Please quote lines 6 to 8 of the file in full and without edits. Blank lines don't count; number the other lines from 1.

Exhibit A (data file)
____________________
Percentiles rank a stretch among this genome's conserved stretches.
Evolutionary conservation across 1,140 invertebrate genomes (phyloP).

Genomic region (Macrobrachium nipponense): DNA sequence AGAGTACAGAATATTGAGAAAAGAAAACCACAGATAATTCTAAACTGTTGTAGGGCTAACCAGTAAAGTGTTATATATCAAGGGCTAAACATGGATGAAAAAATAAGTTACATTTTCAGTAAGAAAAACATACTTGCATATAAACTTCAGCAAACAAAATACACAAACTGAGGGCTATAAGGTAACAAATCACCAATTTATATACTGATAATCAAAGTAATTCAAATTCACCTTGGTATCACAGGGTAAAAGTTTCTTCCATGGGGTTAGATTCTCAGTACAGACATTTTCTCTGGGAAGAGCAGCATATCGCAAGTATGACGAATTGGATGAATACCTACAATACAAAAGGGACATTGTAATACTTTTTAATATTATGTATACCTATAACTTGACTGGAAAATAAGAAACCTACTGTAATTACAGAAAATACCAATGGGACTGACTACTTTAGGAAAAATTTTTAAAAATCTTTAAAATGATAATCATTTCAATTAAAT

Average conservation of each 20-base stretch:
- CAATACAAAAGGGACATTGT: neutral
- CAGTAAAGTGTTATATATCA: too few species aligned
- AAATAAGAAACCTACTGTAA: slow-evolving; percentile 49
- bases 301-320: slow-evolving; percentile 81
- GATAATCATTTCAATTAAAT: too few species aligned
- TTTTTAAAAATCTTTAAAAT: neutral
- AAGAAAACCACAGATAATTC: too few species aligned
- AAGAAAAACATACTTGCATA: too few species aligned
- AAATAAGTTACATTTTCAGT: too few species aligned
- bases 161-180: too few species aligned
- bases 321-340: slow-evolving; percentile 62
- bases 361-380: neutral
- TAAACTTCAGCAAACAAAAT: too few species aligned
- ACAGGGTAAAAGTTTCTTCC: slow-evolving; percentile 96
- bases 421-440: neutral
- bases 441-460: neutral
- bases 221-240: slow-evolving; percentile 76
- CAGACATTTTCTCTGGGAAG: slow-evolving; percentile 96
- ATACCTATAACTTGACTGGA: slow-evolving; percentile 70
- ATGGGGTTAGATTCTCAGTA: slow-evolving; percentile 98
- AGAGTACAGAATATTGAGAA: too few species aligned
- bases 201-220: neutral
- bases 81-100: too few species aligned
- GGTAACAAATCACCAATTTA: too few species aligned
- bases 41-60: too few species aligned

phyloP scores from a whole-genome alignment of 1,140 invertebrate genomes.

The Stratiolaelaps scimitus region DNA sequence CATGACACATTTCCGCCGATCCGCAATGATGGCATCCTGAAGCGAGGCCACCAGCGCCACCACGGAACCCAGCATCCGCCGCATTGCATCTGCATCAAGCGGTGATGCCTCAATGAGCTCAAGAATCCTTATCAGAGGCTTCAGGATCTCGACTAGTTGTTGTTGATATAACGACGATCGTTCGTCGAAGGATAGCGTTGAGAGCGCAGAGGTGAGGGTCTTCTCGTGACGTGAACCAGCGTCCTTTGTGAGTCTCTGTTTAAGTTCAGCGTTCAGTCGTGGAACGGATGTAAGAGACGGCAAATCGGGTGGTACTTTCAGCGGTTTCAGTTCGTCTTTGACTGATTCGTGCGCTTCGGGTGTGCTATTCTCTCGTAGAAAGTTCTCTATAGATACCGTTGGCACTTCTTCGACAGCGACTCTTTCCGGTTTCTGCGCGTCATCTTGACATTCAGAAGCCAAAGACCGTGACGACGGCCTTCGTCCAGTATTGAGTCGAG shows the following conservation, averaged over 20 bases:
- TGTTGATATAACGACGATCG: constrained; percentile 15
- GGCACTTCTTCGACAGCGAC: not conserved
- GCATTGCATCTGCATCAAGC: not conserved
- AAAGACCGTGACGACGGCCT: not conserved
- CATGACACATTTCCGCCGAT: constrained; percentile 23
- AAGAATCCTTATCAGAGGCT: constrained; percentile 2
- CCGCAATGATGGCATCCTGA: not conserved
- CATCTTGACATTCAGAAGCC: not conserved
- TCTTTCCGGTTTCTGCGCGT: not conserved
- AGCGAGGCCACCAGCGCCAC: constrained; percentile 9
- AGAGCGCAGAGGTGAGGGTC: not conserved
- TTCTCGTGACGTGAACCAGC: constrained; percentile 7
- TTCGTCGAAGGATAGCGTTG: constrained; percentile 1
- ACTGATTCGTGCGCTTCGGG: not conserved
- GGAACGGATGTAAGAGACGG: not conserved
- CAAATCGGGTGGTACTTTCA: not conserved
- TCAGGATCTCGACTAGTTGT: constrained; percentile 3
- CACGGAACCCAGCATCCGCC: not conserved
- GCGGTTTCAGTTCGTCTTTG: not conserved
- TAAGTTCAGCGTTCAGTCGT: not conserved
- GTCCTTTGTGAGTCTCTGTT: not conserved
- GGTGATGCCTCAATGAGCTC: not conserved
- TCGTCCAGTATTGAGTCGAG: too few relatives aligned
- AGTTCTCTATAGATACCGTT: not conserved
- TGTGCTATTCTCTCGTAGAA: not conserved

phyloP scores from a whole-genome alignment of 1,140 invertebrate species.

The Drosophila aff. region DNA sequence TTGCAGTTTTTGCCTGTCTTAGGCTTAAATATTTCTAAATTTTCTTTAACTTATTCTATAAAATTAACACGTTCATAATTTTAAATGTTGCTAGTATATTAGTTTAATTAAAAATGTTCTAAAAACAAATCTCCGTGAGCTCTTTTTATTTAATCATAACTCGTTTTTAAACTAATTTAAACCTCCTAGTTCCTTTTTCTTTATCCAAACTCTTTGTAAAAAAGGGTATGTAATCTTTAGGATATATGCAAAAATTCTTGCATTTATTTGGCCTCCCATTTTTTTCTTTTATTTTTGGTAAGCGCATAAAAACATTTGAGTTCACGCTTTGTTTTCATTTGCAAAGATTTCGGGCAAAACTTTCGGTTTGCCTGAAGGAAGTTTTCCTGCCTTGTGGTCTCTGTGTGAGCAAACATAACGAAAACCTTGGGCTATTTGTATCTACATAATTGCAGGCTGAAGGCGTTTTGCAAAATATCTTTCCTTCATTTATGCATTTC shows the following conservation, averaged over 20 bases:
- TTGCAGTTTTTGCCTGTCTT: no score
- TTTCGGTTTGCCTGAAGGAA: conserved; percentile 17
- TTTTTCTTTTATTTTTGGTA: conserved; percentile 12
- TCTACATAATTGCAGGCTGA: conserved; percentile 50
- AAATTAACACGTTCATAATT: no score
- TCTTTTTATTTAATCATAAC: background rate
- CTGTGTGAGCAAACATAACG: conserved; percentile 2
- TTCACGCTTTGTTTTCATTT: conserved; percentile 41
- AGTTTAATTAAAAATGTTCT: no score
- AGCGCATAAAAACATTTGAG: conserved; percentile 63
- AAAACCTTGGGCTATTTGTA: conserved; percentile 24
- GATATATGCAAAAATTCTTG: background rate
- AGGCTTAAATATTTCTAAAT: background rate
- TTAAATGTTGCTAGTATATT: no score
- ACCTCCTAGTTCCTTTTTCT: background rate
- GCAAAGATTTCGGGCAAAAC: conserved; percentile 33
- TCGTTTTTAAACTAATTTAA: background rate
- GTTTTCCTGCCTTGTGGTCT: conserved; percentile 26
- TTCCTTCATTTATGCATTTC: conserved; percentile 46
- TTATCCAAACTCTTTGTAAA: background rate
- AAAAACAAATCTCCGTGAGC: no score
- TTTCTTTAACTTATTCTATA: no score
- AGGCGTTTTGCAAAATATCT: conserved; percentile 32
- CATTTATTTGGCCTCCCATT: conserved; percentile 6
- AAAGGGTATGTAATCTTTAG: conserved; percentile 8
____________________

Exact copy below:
- CAGTAAAGTGTTATATATCA: too few species aligned
- AAATAAGAAACCTACTGTAA: slow-evolving; percentile 49
- bases 301-320: slow-evolving; percentile 81